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What are the dangers of loving leases in real estate investment?

There are certain dangers in existing leases with existing tenants when contemplating the purchase of a rental or single-family dwelling (SFH) property. While most investors purchase single-family homes wholesale, rehab, or wholesale, many other investors see the income stream from a property as their goal.

In a property purchase without a tenant on the property, closing is easy. Taxes accrue through closing date and any other proration is due at closing. However, in the closing of properties that have tenants, other considerations become very important.

The first is any deposit the tenant has with the previous owner. These deposits are generally required to be placed in a separate escrow account. Some states, counties and cities are very strict about the custody of these funds. New owners often use tenants’ rental deposits as part of their operating capital and assume that when the tenant moves out, they will have the funds available. The fact that some landlords never intend to repay deposits has caused all landlords to be penalized by well-intentioned legislators with restrictive escrow laws.

The second issue is the lease that the previous owner had with the tenant on the property. Some of the most important terms of these leases include the amount of rent, when and how the rent is paid, the length of the lease, reasons for eviction, sublease provisions, cure periods for lease violations, lease and renewable terms. Very important are the specific terms for the return of a tenant’s deposit due to the implications when the lease ends with the new owner and the tenant moves out.

The importance of reading and confirming each tenant’s lease prior to closing is very important. If a tenant does not have a lease, he is potentially a squatter and may need to be evicted by court order. Court-ordered eviction without a lease can be a long and always expensive process.

Often a seller of an income property will tell a prospective buyer that rents can be increased above what they are with current tenants. This may or may not be true, depending on rent controls, the terms of the tenant’s lease, competition in the local area for tenants, and the condition or location of the property. Don’t assume that rent increases can be made automatically with new tenants.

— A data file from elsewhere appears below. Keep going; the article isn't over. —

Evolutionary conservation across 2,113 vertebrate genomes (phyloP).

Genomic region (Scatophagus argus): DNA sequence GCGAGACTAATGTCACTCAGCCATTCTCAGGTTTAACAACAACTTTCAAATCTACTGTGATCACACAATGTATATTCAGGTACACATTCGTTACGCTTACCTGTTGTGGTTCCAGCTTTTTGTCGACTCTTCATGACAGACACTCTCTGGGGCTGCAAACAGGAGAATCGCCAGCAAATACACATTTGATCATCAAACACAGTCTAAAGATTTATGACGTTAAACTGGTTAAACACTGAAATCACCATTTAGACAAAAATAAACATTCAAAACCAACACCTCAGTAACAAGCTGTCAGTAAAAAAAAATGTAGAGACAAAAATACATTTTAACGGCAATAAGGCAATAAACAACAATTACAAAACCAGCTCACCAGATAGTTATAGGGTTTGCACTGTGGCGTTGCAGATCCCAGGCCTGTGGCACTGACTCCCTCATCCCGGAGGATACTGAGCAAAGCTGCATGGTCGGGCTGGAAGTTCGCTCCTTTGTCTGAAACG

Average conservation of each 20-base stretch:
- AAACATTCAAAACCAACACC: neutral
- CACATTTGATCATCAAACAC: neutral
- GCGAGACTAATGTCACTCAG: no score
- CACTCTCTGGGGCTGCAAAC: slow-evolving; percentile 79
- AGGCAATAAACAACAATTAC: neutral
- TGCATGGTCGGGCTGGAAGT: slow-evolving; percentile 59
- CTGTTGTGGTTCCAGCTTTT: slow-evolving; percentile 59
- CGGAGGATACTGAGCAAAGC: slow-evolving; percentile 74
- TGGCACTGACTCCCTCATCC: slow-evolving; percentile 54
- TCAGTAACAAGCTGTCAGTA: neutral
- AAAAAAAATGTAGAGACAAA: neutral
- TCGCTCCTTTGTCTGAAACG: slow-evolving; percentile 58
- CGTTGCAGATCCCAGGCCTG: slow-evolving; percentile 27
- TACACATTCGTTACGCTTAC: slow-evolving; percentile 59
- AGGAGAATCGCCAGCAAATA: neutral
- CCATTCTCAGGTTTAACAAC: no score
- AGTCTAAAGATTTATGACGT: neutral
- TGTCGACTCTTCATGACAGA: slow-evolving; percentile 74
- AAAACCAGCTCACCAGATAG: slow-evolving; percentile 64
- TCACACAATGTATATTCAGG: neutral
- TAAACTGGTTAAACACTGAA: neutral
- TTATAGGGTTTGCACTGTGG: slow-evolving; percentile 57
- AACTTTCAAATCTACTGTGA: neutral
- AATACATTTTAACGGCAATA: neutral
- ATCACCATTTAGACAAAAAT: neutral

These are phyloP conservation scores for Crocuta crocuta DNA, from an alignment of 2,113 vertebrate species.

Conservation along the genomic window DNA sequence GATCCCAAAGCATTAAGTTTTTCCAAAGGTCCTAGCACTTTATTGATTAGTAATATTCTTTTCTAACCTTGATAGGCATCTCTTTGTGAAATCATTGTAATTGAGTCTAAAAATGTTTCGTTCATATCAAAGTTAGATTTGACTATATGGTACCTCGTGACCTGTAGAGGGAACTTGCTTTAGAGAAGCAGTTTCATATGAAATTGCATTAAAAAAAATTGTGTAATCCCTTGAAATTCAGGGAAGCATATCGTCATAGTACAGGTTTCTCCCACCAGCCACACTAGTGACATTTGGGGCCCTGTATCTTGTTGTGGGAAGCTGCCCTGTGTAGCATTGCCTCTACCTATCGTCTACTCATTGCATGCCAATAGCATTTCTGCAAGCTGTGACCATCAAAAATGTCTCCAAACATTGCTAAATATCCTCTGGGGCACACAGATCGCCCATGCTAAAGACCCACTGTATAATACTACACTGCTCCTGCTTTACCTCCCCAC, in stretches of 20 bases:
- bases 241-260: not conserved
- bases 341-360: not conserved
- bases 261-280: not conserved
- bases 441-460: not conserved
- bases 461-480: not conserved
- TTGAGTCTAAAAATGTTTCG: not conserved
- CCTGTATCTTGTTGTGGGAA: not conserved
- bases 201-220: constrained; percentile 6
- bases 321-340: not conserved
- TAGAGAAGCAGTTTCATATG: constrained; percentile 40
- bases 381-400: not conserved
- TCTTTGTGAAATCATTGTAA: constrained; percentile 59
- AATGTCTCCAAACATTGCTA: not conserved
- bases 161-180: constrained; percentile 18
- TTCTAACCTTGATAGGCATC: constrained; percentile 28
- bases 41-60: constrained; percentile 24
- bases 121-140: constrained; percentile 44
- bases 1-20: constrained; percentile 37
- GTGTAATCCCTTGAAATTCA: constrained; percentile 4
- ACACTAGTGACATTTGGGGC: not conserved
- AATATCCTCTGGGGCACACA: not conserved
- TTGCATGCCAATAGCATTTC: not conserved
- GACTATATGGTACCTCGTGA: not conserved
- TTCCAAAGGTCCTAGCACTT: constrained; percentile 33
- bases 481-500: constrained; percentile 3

The most onerous problem with existing tenants are those with low rents and long leases. These so-called “boyfriend” leases can be between the landlord and a relative or friend, but the new buyer must abide by these existing leases until they expire or the tenant is evicted for cause. These preferential leases are sometimes re-leased (sub-leased) to other tenants and the differential amount is a profit to the previous tenant.

One way to stop these existing loving leases is an owner buyout. This may sound expensive, but figure out how much you’re losing monthly if you raise rents and make an offer to the current tenant for half of this lost monthly income. The best protection is to carefully read each lease and have the tenant of each unit re-sign the lease that they have been told is theirs. Unfortunately, sometimes a landlord in their rush to sell will fabricate leases for tenants that are not actual leases. His obligation is to honor the tenant’s lease, even if the previous landlord cheated him. This becomes an issue between the previous owner and you and the tenant is not involved.

In short, always close on your purchase with lease deposits paid by the seller separately to your escrow account or as a credit on your HUD-1 closing statement. If the seller credits you on HUD-1, immediately set aside money for these rental deposits as required by law where the property is located. Finally, close your purchase at the end of the month. Any new rent payment will be collected by you and not by the previous owner.

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